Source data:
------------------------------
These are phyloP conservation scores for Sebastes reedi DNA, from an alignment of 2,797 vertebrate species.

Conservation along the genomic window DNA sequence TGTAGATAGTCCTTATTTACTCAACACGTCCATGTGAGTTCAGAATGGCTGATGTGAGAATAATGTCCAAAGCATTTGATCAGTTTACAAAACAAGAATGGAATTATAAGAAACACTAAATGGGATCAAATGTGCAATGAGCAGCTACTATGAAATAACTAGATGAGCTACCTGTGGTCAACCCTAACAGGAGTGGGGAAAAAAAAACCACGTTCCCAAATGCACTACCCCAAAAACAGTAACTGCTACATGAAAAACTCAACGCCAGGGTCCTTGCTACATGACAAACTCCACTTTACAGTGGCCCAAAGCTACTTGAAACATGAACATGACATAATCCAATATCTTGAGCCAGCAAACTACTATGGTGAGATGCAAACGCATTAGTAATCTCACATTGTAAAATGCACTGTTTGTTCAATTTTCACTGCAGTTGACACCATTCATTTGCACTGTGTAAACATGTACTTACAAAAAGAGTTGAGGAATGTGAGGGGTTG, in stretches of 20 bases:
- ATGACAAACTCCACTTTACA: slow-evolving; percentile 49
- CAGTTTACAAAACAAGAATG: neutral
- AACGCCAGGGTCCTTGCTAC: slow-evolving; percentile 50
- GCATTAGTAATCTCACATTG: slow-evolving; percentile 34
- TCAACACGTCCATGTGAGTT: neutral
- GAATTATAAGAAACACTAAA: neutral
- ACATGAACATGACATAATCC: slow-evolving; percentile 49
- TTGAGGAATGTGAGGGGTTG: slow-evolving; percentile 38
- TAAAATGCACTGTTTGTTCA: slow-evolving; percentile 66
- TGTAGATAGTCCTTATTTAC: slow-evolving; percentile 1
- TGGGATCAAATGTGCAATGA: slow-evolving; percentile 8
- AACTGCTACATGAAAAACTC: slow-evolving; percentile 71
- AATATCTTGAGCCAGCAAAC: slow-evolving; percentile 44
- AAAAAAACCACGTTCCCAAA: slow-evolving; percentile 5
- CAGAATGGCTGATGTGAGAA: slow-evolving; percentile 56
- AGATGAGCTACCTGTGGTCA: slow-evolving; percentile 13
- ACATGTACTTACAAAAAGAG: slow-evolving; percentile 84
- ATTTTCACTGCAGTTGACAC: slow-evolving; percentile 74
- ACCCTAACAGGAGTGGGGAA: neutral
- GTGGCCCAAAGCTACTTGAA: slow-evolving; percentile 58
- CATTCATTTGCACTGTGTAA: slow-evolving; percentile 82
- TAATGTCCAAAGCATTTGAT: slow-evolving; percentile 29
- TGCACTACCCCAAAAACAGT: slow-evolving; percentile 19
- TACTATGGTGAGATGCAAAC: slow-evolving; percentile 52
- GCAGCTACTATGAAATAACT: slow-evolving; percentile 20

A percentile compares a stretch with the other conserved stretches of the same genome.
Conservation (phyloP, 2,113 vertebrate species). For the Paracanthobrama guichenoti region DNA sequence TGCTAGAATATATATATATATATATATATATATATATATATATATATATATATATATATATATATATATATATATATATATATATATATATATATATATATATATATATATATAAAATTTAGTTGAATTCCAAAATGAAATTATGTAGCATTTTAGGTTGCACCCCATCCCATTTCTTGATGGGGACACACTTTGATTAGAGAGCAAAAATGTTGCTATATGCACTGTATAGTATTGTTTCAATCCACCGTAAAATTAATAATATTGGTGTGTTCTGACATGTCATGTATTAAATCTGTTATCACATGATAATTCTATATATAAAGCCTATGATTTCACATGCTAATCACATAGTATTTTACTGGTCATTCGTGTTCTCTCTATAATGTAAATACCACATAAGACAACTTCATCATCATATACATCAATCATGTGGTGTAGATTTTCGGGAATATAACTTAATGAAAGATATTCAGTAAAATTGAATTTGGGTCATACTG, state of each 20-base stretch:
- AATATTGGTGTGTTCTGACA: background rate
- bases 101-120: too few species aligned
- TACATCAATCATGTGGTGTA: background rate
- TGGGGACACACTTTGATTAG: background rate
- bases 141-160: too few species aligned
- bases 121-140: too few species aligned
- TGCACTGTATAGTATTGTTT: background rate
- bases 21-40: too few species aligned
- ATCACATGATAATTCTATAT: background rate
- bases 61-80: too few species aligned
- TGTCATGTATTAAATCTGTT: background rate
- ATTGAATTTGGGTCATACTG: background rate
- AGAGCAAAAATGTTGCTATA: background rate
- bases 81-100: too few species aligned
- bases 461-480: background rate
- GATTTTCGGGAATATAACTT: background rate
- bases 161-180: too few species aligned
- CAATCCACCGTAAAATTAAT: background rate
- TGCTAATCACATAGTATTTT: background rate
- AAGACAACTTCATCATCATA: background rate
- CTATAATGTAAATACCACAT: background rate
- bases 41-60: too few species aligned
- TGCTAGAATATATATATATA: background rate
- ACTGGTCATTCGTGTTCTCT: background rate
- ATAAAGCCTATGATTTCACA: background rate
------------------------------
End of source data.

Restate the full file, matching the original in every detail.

These are phyloP conservation scores for Sebastes reedi DNA, from an alignment of 2,797 vertebrate species.

Conservation along the genomic window DNA sequence TGTAGATAGTCCTTATTTACTCAACACGTCCATGTGAGTTCAGAATGGCTGATGTGAGAATAATGTCCAAAGCATTTGATCAGTTTACAAAACAAGAATGGAATTATAAGAAACACTAAATGGGATCAAATGTGCAATGAGCAGCTACTATGAAATAACTAGATGAGCTACCTGTGGTCAACCCTAACAGGAGTGGGGAAAAAAAAACCACGTTCCCAAATGCACTACCCCAAAAACAGTAACTGCTACATGAAAAACTCAACGCCAGGGTCCTTGCTACATGACAAACTCCACTTTACAGTGGCCCAAAGCTACTTGAAACATGAACATGACATAATCCAATATCTTGAGCCAGCAAACTACTATGGTGAGATGCAAACGCATTAGTAATCTCACATTGTAAAATGCACTGTTTGTTCAATTTTCACTGCAGTTGACACCATTCATTTGCACTGTGTAAACATGTACTTACAAAAAGAGTTGAGGAATGTGAGGGGTTG, in stretches of 20 bases:
- ATGACAAACTCCACTTTACA: slow-evolving; percentile 49
- CAGTTTACAAAACAAGAATG: neutral
- AACGCCAGGGTCCTTGCTAC: slow-evolving; percentile 50
- GCATTAGTAATCTCACATTG: slow-evolving; percentile 34
- TCAACACGTCCATGTGAGTT: neutral
- GAATTATAAGAAACACTAAA: neutral
- ACATGAACATGACATAATCC: slow-evolving; percentile 49
- TTGAGGAATGTGAGGGGTTG: slow-evolving; percentile 38
- TAAAATGCACTGTTTGTTCA: slow-evolving; percentile 66
- TGTAGATAGTCCTTATTTAC: slow-evolving; percentile 1
- TGGGATCAAATGTGCAATGA: slow-evolving; percentile 8
- AACTGCTACATGAAAAACTC: slow-evolving; percentile 71
- AATATCTTGAGCCAGCAAAC: slow-evolving; percentile 44
- AAAAAAACCACGTTCCCAAA: slow-evolving; percentile 5
- CAGAATGGCTGATGTGAGAA: slow-evolving; percentile 56
- AGATGAGCTACCTGTGGTCA: slow-evolving; percentile 13
- ACATGTACTTACAAAAAGAG: slow-evolving; percentile 84
- ATTTTCACTGCAGTTGACAC: slow-evolving; percentile 74
- ACCCTAACAGGAGTGGGGAA: neutral
- GTGGCCCAAAGCTACTTGAA: slow-evolving; percentile 58
- CATTCATTTGCACTGTGTAA: slow-evolving; percentile 82
- TAATGTCCAAAGCATTTGAT: slow-evolving; percentile 29
- TGCACTACCCCAAAAACAGT: slow-evolving; percentile 19
- TACTATGGTGAGATGCAAAC: slow-evolving; percentile 52
- GCAGCTACTATGAAATAACT: slow-evolving; percentile 20

A percentile compares a stretch with the other conserved stretches of the same genome.
Conservation (phyloP, 2,113 vertebrate species). For the Paracanthobrama guichenoti region DNA sequence TGCTAGAATATATATATATATATATATATATATATATATATATATATATATATATATATATATATATATATATATATATATATATATATATATATATATATATATATATATATAAAATTTAGTTGAATTCCAAAATGAAATTATGTAGCATTTTAGGTTGCACCCCATCCCATTTCTTGATGGGGACACACTTTGATTAGAGAGCAAAAATGTTGCTATATGCACTGTATAGTATTGTTTCAATCCACCGTAAAATTAATAATATTGGTGTGTTCTGACATGTCATGTATTAAATCTGTTATCACATGATAATTCTATATATAAAGCCTATGATTTCACATGCTAATCACATAGTATTTTACTGGTCATTCGTGTTCTCTCTATAATGTAAATACCACATAAGACAACTTCATCATCATATACATCAATCATGTGGTGTAGATTTTCGGGAATATAACTTAATGAAAGATATTCAGTAAAATTGAATTTGGGTCATACTG, state of each 20-base stretch:
- AATATTGGTGTGTTCTGACA: background rate
- bases 101-120: too few species aligned
- TACATCAATCATGTGGTGTA: background rate
- TGGGGACACACTTTGATTAG: background rate
- bases 141-160: too few species aligned
- bases 121-140: too few species aligned
- TGCACTGTATAGTATTGTTT: background rate
- bases 21-40: too few species aligned
- ATCACATGATAATTCTATAT: background rate
- bases 61-80: too few species aligned
- TGTCATGTATTAAATCTGTT: background rate
- ATTGAATTTGGGTCATACTG: background rate
- AGAGCAAAAATGTTGCTATA: background rate
- bases 81-100: too few species aligned
- bases 461-480: background rate
- GATTTTCGGGAATATAACTT: background rate
- bases 161-180: too few species aligned
- CAATCCACCGTAAAATTAAT: background rate
- TGCTAATCACATAGTATTTT: background rate
- AAGACAACTTCATCATCATA: background rate
- CTATAATGTAAATACCACAT: background rate
- bases 41-60: too few species aligned
- TGCTAGAATATATATATATA: background rate
- ACTGGTCATTCGTGTTCTCT: background rate
- ATAAAGCCTATGATTTCACA: background rate